Tobacco companies have been working on smoking alternatives since the 1950s, but it was a man in China who invented the e-cigarette, as we know it, in 2004. They weren’t immediately popular in the United States, but popularity has slowly skyrocketed, and now it’s hard to go anywhere without seeing someone vaping. E-cigarettes are touted as the healthy alternative to smoking, but is that true? How much do we really know about vaping and its effects on our health?
How Does Vaping Work?
You have more than likely seen someone on the street vaping, but do you really know how it works? E-cigarettes use batteries to heat up e-liquid, also known as e-juice, which then creates a vapor that is inhaled by the user. These e-liquids are really the focus of the “healthier alternative” marketing strategy. The liquids that eventually turn into the vapor that is inhaled do not contain the same chemicals that cigarettes do. When a traditional cigarette is burned, it creates over 7,000 chemicals that are then inhaled into the lungs. E-juice, on the other hand, is made of flavoring, nicotine, propylene glycol, and glycerol. So, the fewer the chemicals, the safer the product, right? Not necessarily.
What We Know
Vaping devices have been available to the general public since 2004, but they really didn’t become popular until recently, so the studies to back up the claims that they are safer than traditional cigarettes don’t really exist. However, all of the studies that have been done, no matter how few, all show that vaping is not healthy.
Just as recently as last month, for example, Stanford University released a study that showed that vaping increased the risk of heart disease by damaging the cells that line our blood vessels in our cardiovascular system.
Additionally, the Food and Drug Administration warns that vaping could lead to an increase in seizures.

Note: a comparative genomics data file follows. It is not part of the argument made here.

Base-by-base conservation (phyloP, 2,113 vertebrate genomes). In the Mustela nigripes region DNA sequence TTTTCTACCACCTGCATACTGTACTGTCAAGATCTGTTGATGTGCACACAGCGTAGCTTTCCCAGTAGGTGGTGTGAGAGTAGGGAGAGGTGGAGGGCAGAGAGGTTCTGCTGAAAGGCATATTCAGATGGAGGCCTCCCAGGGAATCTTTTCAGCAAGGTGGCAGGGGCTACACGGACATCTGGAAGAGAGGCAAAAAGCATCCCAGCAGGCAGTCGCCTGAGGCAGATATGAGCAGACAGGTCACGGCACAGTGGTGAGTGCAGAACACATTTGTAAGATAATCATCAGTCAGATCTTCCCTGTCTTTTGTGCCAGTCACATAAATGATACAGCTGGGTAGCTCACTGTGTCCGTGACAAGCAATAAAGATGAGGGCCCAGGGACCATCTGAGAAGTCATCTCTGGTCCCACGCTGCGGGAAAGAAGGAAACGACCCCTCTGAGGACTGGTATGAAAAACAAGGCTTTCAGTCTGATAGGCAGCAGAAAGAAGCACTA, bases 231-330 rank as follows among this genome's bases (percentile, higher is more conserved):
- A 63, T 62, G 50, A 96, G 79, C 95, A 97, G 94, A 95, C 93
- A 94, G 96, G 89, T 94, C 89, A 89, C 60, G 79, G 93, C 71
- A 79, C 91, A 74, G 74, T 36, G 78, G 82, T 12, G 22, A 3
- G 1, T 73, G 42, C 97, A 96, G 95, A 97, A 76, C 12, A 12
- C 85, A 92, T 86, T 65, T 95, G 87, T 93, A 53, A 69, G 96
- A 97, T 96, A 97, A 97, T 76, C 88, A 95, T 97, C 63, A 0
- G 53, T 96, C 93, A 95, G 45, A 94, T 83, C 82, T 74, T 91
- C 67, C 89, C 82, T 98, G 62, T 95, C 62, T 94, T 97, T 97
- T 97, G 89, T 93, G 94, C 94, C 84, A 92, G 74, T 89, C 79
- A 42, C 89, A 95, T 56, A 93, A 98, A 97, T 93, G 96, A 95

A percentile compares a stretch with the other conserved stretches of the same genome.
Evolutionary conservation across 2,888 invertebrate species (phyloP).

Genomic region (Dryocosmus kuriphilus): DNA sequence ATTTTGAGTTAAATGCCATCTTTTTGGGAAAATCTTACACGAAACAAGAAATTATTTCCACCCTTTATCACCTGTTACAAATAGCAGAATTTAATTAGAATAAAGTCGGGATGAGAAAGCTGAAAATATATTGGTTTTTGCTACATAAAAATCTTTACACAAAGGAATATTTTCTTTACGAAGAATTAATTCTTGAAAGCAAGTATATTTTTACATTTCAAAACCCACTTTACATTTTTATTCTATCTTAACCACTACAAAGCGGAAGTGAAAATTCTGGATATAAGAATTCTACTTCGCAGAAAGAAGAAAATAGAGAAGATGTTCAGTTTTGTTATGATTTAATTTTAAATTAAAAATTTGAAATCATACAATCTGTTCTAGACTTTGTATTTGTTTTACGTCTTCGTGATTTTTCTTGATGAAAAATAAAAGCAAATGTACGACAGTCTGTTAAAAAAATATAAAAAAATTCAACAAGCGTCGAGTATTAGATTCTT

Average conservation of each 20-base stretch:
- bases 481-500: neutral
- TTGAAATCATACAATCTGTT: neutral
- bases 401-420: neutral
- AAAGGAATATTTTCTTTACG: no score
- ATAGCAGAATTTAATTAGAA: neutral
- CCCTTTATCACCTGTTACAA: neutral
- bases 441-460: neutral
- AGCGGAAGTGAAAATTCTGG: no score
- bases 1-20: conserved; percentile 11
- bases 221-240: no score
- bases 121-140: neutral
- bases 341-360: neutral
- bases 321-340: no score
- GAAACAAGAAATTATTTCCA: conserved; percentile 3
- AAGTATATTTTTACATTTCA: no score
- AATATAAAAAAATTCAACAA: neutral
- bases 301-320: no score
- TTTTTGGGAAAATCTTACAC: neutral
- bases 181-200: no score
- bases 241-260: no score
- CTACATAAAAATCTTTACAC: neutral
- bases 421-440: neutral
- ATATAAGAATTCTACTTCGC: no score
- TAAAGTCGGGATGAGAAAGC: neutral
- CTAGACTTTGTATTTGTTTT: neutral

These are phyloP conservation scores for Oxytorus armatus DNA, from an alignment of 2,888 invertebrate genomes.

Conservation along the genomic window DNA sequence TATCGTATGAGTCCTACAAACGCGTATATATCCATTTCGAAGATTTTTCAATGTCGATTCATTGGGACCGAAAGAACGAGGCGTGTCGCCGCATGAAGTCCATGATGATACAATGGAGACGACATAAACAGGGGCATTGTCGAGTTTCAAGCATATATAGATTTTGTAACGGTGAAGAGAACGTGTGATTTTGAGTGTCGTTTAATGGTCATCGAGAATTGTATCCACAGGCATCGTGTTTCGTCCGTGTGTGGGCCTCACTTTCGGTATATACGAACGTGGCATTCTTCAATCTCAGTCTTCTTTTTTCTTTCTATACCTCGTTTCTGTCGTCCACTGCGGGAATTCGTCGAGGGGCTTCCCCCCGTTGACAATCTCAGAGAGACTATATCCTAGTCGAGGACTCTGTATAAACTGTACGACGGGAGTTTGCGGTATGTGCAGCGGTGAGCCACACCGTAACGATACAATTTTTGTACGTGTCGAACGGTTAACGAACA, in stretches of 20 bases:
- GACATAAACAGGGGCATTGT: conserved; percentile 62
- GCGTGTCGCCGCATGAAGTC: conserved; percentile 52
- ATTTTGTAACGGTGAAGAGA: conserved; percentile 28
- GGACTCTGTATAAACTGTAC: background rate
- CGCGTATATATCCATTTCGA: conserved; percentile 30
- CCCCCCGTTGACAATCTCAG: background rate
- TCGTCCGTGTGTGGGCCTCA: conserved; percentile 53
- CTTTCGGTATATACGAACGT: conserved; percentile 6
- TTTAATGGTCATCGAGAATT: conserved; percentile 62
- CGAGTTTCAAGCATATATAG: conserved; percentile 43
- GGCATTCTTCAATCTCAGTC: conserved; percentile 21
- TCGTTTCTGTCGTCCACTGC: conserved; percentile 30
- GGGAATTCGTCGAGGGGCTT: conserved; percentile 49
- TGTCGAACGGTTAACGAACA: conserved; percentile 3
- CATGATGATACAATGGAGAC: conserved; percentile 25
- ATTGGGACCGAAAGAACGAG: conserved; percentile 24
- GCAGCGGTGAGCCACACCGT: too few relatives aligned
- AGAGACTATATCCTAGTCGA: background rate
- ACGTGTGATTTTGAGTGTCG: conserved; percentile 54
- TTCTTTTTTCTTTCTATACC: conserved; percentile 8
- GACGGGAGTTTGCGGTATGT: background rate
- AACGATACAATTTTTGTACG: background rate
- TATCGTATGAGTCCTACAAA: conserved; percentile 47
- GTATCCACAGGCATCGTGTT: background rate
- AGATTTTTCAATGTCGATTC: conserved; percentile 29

While vaping may be slightly safer than smoking a pack of traditional cigarettes per day, it still poses its own risks and definitely poses a risk to those who never would have smoked in the first place.
One of the most dangerous risks e-cigarettes pose is to children. The CDC claims that 1 in 5 high school students and 1 in 20 middle school students admit to using vaping devices. The marketed “safety” of e-cigarettes and even the flavored juice appeals far more to the young and impressionable. So, even if vaping is discovered to be a safer alternative to smoking traditional cigarettes, it poses a significant risk to young folks who likely never would have started smoking in the first place.
Since e-cigarettes have not been on the market for very long, there haven’t been many studies conducted, but there are more than enough in the works right now. So, we should have a definitive outlook of the health of vaping soon. In the meantime, however, state governments are taking notice of the increased use of e-cigarettes among their young citizens and passing laws to further regulate the sale and use of vaping products.